In the past year and a half, the COVID-19 pandemic has added even more duties to the bus-driver’s task list. With the aid of bus monitors, buses are sanitized after each trip and students adhere to COVID-19 safety protocols.

“They take their temperatures, make sure they have hand sanitizers and that they’re six feet apart,” said Tsinijinnie. “We stagger the kids on the buses and we can only carry about 15 kids. That’s how we take care of ourselves, the monitors and the students.”

Prior to the pandemic, the buses were filled to capacity of 66 students, he said, but now many of the kids are doing virtual education.

“We have to bring breakfast and lunch to them and pick up their lessons,” he said.

‘Living history’

Needless to say, over five decades, Tsinijinnie says he’s seen many things change in his community and in the education system.

When he was growing up in Standing Horse, there were only dirt roads in the area and children were taken to school by their parents on horseback or in a wagon.

“That’s how I went to school,” he said. “And it was dirt road all the way from Second Mesa (Hopi) to Winslow. Only certain people had vehicles, the ones who were employed on Navajo and had an income.”

Back then, many families lived in deeply rural areas in shelters made out of cedar trees, he said.

Food was cooked over a fire, water came from rain, snow and flowing streams, and families relied on hunting for food.

“That’s how they survived at that time,” he said. “People would help each other. It’s still like that, but different now. Everybody goes about their own business. That’s how it is these days because they have vehicles and their own homes.”

When Tsinijinnie was a youngster, the only education buildings were a couple of small BIA trailers, he said.

Now the new Dilcon school, built in the shape of a child standing, is a state-of-the-art campus designed in line with the Diné planning model, the four directions, the sacred mountains and the life cycle of corn.

“The school was rebuilt traditional,” said Tsinijinnie. “There’s teachings. That’s how the kids are growing. That’s how these kids are being taught. It’s a real good setting.”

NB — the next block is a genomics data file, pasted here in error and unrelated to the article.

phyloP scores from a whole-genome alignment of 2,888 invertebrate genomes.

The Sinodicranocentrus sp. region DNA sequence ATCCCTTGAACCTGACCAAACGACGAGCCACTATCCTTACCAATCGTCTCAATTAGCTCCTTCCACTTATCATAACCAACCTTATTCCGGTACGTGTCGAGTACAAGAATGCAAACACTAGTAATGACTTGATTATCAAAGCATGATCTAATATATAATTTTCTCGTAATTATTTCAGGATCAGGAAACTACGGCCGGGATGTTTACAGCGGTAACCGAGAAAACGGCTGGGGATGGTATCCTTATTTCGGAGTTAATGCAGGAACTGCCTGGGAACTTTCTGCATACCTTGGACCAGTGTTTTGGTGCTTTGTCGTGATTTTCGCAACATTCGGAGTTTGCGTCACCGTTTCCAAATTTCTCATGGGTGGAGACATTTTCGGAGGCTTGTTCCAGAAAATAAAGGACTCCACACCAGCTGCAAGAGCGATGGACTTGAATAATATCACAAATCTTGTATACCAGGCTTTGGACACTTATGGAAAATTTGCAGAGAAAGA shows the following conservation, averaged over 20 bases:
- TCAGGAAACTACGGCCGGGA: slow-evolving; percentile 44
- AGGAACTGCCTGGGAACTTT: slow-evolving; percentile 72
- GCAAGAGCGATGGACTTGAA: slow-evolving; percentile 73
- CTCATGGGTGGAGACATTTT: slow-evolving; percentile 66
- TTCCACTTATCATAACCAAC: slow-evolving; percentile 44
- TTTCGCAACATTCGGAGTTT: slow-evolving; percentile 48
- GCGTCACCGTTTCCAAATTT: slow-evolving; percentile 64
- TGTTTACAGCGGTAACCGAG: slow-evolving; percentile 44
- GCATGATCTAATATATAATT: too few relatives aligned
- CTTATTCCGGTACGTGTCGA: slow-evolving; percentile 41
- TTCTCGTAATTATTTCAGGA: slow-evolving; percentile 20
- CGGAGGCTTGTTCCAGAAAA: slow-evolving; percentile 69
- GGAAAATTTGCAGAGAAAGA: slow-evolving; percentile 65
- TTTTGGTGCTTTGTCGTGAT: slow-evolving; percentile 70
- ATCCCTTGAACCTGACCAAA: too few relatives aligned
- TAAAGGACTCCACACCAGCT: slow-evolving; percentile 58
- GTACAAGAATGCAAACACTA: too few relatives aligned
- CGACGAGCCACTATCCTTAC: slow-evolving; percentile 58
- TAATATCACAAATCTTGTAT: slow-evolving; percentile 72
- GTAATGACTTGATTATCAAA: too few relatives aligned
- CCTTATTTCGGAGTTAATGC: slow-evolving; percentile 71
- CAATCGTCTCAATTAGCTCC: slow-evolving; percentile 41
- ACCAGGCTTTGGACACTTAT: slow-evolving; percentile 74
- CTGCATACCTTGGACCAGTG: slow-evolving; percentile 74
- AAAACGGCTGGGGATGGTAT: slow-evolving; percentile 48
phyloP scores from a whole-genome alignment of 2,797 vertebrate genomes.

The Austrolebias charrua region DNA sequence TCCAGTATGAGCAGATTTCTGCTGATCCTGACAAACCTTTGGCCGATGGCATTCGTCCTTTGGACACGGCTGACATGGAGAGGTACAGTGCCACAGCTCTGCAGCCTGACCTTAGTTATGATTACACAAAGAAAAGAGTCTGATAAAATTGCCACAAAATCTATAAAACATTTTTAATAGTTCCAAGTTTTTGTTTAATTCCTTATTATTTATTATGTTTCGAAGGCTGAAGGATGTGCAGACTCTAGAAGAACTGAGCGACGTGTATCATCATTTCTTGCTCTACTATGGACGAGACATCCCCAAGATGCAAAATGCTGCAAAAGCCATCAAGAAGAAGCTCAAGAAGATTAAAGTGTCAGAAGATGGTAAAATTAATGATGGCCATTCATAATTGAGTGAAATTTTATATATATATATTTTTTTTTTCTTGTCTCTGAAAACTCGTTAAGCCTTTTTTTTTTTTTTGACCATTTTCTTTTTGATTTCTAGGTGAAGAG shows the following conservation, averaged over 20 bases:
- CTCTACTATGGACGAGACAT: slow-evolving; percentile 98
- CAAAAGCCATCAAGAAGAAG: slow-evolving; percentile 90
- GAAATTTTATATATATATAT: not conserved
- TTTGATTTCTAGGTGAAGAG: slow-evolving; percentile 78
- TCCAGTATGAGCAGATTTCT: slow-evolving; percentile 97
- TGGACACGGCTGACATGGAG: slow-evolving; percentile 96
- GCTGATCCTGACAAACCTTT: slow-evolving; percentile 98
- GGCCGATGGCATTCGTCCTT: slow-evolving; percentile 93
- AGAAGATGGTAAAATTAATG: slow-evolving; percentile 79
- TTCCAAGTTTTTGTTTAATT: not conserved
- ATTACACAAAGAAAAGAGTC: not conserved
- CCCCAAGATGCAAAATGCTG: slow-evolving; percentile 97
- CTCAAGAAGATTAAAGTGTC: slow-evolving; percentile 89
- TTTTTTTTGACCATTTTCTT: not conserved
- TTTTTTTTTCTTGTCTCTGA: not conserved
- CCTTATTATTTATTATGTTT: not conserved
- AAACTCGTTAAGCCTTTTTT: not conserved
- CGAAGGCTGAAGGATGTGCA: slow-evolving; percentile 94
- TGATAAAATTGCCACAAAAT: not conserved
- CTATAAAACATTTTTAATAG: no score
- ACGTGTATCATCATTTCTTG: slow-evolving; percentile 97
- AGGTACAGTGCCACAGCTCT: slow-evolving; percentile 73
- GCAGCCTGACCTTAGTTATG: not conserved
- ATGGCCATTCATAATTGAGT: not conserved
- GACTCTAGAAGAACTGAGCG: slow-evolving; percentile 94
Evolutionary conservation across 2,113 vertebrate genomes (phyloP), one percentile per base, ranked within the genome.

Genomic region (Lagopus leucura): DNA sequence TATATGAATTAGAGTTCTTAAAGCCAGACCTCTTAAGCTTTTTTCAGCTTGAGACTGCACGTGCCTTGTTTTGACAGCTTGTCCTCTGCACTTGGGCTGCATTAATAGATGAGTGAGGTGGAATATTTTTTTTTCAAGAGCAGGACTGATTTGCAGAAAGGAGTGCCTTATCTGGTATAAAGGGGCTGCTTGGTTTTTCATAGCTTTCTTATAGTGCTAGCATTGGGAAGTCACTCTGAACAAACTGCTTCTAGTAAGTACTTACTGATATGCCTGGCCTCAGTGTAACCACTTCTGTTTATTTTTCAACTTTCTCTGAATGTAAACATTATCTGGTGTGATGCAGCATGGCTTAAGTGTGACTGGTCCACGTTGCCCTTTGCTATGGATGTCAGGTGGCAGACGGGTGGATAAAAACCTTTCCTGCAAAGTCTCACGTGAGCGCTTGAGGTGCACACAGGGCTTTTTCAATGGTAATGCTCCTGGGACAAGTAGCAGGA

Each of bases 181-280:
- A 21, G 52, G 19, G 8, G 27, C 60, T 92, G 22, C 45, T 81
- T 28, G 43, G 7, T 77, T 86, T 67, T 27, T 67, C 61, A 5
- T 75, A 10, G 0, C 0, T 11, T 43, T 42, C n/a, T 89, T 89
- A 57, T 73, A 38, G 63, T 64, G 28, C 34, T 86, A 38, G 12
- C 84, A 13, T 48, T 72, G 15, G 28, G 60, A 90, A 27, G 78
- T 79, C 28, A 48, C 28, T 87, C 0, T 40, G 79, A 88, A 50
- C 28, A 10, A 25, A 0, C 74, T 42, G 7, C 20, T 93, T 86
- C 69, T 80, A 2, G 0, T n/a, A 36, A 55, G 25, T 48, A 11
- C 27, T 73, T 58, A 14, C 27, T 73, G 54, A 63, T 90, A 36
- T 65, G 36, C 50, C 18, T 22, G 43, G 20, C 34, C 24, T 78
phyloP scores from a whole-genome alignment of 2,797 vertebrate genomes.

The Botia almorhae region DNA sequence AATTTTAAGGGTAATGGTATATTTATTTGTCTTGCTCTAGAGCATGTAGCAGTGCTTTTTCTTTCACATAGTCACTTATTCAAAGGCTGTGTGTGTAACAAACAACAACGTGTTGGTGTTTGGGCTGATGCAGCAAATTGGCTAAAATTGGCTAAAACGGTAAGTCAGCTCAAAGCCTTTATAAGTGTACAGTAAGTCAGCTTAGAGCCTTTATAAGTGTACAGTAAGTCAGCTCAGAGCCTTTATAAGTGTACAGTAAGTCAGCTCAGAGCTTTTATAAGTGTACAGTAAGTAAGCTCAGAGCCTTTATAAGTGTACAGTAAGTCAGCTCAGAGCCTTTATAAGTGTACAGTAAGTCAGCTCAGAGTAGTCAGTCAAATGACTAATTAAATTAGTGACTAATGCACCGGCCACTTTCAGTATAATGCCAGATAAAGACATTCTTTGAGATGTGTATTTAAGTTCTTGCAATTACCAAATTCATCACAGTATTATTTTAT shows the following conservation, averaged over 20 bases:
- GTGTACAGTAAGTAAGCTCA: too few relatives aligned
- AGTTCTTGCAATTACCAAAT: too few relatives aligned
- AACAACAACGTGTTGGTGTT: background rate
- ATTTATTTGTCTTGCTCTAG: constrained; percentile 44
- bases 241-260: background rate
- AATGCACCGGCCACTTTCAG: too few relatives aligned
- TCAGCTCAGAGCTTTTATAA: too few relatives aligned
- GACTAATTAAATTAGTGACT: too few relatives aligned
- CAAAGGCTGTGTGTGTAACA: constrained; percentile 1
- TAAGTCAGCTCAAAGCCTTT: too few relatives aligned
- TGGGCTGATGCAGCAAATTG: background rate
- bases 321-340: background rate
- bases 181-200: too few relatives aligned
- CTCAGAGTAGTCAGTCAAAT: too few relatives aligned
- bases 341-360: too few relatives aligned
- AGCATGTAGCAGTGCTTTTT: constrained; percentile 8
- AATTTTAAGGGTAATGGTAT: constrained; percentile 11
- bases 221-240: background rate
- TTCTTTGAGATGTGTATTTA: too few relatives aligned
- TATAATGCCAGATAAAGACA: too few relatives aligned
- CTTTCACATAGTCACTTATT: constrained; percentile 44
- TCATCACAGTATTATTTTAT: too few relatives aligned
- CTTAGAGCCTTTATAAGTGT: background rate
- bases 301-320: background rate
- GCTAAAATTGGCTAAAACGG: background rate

Tsinijinnie said he’s witnessed generations of students go on to become outstanding citizens.

“They are doctors, nurses, CHRs, construction workers, truck drivers, making a real good living and building a future,” he said.

Many of his former students have been working as essential workers during the pandemic, delivering food and water, he said with pride.

“They’re helping each other and families, the community,” said Tsinijinnie. “That’s how I wanted the students to be. That’s how I wanted them to be when they go out in life.”

However, Tsinijinnie said many young students today face unprecedented challenges in our fast-paced society.

“Like staying away from drugs and all the things that can hinder them from doing what they want,” he said. “It’s a different world for them. Everything’s right there in their hands. What they want is right there.”

Wachunas said Tninijinnie is firm and fair with students and enjoys sharing stories from the past.

“He’s very traditional,” said Wachunas. “He’s like living history because he knows so much about the school. He’s a treasure for the school, for sure.”

Tsinijinnie said he was grateful to the school, students, teachers and board members who honored his half century of employment with the school.

“They recognized me and gave me some gifts,” he said humbly. “I told the students to thank their Mom and Dad for enrolling them at the school.”

Tsinijinnie said after all, it’s the students who bring in the funding for the school, the facilities and to hire the employees.

“That’s what I always tell my students on the bus,” he said. “I tell them I appreciate them and that’s how I make a living.”


About The Author

Rima Krisst

Reporter and photojournalist Rima Krisst has been with the Navajo Times since July of 2018, and covers our Arts and Culture and Government Affairs beats. Prior to joining the editorial team at the Times, Krisst worked in various capacities in the areas of communications, public relations, marketing and Indian Affairs policy on behalf of the Tribes, Nations and Pueblos of New Mexico. Among her posts, she served as Director of PR and Communications for the New Mexico Indian Affairs Department under Governor Bill Richardson, Healthcare Outreach and Education Manager for the Eight Northern Pueblos, Tribal Tourism Liaison for the City of Santa Fe, and Marketing Projects Coordinator for Santa Fe Indian Market. As a writer and photographer, she has also worked independently as a contractor on many special projects, and her work has been published in magazines. Krisst earned her B.S. in Business Administration/Finance from the University of Connecticut.